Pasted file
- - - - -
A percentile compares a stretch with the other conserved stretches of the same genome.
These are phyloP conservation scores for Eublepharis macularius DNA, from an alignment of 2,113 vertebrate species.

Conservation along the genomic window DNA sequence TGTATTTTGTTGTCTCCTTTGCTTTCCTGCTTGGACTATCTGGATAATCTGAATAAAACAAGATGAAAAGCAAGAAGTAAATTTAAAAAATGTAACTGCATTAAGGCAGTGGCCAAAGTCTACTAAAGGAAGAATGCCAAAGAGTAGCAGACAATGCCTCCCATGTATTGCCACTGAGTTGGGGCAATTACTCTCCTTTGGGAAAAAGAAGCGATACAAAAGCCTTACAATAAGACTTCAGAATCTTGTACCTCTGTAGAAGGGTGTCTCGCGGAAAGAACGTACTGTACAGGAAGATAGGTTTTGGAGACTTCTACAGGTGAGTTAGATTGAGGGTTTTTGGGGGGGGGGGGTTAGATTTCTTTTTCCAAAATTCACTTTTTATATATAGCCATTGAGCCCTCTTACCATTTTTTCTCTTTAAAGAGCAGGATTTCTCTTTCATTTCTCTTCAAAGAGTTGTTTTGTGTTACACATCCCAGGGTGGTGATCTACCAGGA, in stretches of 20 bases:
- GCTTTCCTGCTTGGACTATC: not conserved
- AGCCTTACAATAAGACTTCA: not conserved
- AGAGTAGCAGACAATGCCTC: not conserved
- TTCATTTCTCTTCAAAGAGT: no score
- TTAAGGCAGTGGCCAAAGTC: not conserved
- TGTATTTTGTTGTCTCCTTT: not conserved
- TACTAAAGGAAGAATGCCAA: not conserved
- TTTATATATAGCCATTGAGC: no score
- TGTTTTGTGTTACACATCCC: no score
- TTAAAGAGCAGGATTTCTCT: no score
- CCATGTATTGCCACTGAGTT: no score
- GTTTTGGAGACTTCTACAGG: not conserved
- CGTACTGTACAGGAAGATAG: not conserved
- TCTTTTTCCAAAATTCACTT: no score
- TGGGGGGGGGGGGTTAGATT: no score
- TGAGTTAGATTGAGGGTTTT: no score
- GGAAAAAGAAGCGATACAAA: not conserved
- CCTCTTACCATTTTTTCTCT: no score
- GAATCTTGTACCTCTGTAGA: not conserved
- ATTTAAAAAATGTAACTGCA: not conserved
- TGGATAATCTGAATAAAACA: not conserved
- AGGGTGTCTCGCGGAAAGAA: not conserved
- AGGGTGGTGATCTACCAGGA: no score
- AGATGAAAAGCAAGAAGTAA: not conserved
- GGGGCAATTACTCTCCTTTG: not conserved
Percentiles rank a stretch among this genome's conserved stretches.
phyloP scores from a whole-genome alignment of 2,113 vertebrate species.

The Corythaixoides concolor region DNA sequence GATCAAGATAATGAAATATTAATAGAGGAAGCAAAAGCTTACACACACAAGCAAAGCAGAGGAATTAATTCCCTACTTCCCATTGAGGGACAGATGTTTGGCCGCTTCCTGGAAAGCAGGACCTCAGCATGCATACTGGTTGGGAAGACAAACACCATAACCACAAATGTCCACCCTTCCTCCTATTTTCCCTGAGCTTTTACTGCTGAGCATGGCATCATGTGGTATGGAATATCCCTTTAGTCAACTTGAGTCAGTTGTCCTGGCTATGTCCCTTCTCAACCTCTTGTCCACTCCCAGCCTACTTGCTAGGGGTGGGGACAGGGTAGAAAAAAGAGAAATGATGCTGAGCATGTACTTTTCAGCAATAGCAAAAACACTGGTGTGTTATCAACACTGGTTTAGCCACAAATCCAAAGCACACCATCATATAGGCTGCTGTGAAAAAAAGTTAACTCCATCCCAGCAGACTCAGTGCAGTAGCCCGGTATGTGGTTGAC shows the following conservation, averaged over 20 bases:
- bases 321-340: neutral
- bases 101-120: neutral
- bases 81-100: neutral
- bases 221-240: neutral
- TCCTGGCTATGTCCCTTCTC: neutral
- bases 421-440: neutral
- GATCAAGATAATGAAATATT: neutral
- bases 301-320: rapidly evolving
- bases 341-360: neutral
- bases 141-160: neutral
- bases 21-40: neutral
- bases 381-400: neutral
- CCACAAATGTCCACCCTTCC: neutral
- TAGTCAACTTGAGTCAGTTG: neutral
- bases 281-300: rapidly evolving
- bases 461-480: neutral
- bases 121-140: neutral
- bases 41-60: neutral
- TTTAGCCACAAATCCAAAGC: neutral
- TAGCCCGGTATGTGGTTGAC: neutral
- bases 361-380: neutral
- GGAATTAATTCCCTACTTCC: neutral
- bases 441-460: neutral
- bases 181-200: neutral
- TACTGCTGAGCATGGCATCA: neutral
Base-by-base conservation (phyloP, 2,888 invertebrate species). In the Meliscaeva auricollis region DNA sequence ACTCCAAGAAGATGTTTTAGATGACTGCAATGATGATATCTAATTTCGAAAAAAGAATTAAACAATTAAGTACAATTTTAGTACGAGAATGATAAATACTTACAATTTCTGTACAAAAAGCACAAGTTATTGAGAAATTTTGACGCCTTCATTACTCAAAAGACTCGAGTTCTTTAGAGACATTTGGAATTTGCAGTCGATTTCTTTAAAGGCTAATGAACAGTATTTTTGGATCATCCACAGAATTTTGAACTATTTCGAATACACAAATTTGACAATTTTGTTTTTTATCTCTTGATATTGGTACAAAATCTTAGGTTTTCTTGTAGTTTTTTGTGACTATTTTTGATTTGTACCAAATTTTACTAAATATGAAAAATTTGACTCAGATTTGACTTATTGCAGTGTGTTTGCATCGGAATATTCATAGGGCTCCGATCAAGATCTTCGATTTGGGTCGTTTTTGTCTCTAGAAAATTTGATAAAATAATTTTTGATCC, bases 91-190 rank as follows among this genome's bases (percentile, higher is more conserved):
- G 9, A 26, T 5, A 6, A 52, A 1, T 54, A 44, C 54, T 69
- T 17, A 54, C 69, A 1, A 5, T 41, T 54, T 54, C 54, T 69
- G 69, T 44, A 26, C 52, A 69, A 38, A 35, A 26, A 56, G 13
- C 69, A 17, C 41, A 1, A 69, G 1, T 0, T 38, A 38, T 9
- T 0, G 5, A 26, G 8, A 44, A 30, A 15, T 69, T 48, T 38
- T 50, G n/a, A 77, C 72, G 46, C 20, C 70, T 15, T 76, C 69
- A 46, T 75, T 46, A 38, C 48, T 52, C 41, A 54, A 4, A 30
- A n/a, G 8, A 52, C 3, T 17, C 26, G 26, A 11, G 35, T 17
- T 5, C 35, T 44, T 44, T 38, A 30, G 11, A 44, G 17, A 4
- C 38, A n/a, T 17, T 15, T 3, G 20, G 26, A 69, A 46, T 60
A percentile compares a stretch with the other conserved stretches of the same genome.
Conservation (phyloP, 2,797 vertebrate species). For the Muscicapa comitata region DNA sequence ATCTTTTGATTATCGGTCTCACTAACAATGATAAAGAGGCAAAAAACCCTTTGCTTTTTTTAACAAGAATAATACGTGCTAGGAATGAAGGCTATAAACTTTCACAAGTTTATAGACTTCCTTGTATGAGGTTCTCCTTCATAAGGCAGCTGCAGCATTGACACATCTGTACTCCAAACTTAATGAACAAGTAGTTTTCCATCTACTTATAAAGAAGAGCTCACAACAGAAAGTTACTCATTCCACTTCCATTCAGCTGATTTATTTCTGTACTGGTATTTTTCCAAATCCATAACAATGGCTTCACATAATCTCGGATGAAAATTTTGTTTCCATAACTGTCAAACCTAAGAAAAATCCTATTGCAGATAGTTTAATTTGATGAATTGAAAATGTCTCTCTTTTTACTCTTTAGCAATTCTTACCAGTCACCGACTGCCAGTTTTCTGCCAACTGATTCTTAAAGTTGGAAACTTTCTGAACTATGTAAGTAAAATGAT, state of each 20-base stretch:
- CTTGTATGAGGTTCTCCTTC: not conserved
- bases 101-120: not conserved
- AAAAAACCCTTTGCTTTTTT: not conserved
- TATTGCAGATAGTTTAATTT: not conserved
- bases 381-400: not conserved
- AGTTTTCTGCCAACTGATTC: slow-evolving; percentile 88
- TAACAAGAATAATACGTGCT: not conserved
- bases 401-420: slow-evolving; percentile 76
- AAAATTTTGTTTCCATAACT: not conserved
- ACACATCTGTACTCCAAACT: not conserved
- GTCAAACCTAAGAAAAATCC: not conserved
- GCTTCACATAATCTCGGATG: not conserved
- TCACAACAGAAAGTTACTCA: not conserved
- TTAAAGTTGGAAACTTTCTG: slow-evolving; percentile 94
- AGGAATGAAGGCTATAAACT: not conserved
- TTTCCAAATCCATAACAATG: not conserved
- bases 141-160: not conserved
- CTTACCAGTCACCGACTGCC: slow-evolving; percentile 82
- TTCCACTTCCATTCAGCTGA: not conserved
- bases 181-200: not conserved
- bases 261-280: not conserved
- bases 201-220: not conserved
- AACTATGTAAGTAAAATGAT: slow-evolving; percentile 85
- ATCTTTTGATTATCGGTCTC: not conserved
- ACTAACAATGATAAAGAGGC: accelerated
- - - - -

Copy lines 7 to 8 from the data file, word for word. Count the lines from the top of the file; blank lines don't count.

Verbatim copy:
- TTCATTTCTCTTCAAAGAGT: no score
- TTAAGGCAGTGGCCAAAGTC: not conserved